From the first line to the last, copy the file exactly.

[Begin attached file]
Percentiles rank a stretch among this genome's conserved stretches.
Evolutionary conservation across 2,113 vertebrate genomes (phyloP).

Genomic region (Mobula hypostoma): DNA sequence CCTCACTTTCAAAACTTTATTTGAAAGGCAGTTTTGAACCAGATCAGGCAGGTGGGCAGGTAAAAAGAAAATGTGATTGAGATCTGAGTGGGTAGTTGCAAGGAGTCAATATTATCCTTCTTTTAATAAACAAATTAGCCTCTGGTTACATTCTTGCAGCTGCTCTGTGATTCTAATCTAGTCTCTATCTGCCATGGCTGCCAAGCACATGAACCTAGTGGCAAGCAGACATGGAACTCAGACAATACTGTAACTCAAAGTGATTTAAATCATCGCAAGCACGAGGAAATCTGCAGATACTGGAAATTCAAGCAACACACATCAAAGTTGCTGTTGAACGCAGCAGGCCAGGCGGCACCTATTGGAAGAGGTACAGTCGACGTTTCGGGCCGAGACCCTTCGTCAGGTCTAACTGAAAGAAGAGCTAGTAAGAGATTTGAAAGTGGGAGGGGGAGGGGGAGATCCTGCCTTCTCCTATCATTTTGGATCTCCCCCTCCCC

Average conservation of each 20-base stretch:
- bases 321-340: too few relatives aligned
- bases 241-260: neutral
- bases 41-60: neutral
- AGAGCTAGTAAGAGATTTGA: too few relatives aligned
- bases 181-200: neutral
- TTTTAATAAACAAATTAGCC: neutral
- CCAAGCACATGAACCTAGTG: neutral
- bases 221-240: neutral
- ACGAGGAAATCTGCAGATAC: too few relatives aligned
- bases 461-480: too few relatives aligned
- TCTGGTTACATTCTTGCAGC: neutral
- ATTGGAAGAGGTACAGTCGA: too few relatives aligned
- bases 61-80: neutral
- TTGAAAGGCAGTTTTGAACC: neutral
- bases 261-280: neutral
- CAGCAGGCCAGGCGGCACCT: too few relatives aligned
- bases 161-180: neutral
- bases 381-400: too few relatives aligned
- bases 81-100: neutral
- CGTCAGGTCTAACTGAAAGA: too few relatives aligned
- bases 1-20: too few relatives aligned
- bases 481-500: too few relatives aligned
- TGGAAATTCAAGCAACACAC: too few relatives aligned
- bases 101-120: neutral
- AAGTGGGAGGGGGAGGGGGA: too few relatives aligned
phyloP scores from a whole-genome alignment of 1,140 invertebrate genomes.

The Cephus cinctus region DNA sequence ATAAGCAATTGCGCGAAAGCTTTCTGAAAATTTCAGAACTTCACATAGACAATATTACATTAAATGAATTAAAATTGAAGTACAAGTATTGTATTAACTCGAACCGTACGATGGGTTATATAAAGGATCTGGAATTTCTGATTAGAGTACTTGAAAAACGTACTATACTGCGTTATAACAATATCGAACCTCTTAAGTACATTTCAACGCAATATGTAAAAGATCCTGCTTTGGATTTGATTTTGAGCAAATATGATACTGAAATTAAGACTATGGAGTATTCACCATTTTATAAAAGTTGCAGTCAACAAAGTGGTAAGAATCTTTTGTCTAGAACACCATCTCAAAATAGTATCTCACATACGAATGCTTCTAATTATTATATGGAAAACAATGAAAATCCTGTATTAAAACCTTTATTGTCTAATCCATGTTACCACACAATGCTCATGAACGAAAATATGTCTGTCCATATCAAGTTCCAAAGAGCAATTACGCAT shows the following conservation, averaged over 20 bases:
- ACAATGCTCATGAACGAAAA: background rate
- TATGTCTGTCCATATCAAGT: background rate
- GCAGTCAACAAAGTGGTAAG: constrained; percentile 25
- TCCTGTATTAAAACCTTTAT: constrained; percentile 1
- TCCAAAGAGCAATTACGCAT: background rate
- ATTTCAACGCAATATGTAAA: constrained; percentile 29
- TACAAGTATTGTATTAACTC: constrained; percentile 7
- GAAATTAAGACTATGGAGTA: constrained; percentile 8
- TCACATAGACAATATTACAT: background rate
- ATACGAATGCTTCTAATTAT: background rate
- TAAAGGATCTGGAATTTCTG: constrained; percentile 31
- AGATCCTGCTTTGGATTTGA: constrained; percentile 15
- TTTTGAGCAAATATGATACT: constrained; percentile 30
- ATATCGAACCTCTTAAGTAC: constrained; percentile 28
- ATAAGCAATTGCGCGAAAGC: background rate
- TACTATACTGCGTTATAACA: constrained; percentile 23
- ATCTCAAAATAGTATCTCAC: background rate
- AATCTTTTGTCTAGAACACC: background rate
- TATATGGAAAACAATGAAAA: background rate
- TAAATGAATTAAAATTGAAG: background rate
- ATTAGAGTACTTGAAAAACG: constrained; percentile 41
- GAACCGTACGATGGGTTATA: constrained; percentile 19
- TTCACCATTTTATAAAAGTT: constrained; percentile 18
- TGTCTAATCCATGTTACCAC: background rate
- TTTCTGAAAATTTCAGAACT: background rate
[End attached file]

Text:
Percentiles rank a stretch among this genome's conserved stretches.
Evolutionary conservation across 2,113 vertebrate genomes (phyloP).

Genomic region (Mobula hypostoma): DNA sequence CCTCACTTTCAAAACTTTATTTGAAAGGCAGTTTTGAACCAGATCAGGCAGGTGGGCAGGTAAAAAGAAAATGTGATTGAGATCTGAGTGGGTAGTTGCAAGGAGTCAATATTATCCTTCTTTTAATAAACAAATTAGCCTCTGGTTACATTCTTGCAGCTGCTCTGTGATTCTAATCTAGTCTCTATCTGCCATGGCTGCCAAGCACATGAACCTAGTGGCAAGCAGACATGGAACTCAGACAATACTGTAACTCAAAGTGATTTAAATCATCGCAAGCACGAGGAAATCTGCAGATACTGGAAATTCAAGCAACACACATCAAAGTTGCTGTTGAACGCAGCAGGCCAGGCGGCACCTATTGGAAGAGGTACAGTCGACGTTTCGGGCCGAGACCCTTCGTCAGGTCTAACTGAAAGAAGAGCTAGTAAGAGATTTGAAAGTGGGAGGGGGAGGGGGAGATCCTGCCTTCTCCTATCATTTTGGATCTCCCCCTCCCC

Average conservation of each 20-base stretch:
- bases 321-340: too few relatives aligned
- bases 241-260: neutral
- bases 41-60: neutral
- AGAGCTAGTAAGAGATTTGA: too few relatives aligned
- bases 181-200: neutral
- TTTTAATAAACAAATTAGCC: neutral
- CCAAGCACATGAACCTAGTG: neutral
- bases 221-240: neutral
- ACGAGGAAATCTGCAGATAC: too few relatives aligned
- bases 461-480: too few relatives aligned
- TCTGGTTACATTCTTGCAGC: neutral
- ATTGGAAGAGGTACAGTCGA: too few relatives aligned
- bases 61-80: neutral
- TTGAAAGGCAGTTTTGAACC: neutral
- bases 261-280: neutral
- CAGCAGGCCAGGCGGCACCT: too few relatives aligned
- bases 161-180: neutral
- bases 381-400: too few relatives aligned
- bases 81-100: neutral
- CGTCAGGTCTAACTGAAAGA: too few relatives aligned
- bases 1-20: too few relatives aligned
- bases 481-500: too few relatives aligned
- TGGAAATTCAAGCAACACAC: too few relatives aligned
- bases 101-120: neutral
- AAGTGGGAGGGGGAGGGGGA: too few relatives aligned
phyloP scores from a whole-genome alignment of 1,140 invertebrate genomes.

The Cephus cinctus region DNA sequence ATAAGCAATTGCGCGAAAGCTTTCTGAAAATTTCAGAACTTCACATAGACAATATTACATTAAATGAATTAAAATTGAAGTACAAGTATTGTATTAACTCGAACCGTACGATGGGTTATATAAAGGATCTGGAATTTCTGATTAGAGTACTTGAAAAACGTACTATACTGCGTTATAACAATATCGAACCTCTTAAGTACATTTCAACGCAATATGTAAAAGATCCTGCTTTGGATTTGATTTTGAGCAAATATGATACTGAAATTAAGACTATGGAGTATTCACCATTTTATAAAAGTTGCAGTCAACAAAGTGGTAAGAATCTTTTGTCTAGAACACCATCTCAAAATAGTATCTCACATACGAATGCTTCTAATTATTATATGGAAAACAATGAAAATCCTGTATTAAAACCTTTATTGTCTAATCCATGTTACCACACAATGCTCATGAACGAAAATATGTCTGTCCATATCAAGTTCCAAAGAGCAATTACGCAT shows the following conservation, averaged over 20 bases:
- ACAATGCTCATGAACGAAAA: background rate
- TATGTCTGTCCATATCAAGT: background rate
- GCAGTCAACAAAGTGGTAAG: constrained; percentile 25
- TCCTGTATTAAAACCTTTAT: constrained; percentile 1
- TCCAAAGAGCAATTACGCAT: background rate
- ATTTCAACGCAATATGTAAA: constrained; percentile 29
- TACAAGTATTGTATTAACTC: constrained; percentile 7
- GAAATTAAGACTATGGAGTA: constrained; percentile 8
- TCACATAGACAATATTACAT: background rate
- ATACGAATGCTTCTAATTAT: background rate
- TAAAGGATCTGGAATTTCTG: constrained; percentile 31
- AGATCCTGCTTTGGATTTGA: constrained; percentile 15
- TTTTGAGCAAATATGATACT: constrained; percentile 30
- ATATCGAACCTCTTAAGTAC: constrained; percentile 28
- ATAAGCAATTGCGCGAAAGC: background rate
- TACTATACTGCGTTATAACA: constrained; percentile 23
- ATCTCAAAATAGTATCTCAC: background rate
- AATCTTTTGTCTAGAACACC: background rate
- TATATGGAAAACAATGAAAA: background rate
- TAAATGAATTAAAATTGAAG: background rate
- ATTAGAGTACTTGAAAAACG: constrained; percentile 41
- GAACCGTACGATGGGTTATA: constrained; percentile 19
- TTCACCATTTTATAAAAGTT: constrained; percentile 18
- TGTCTAATCCATGTTACCAC: background rate
- TTTCTGAAAATTTCAGAACT: background rate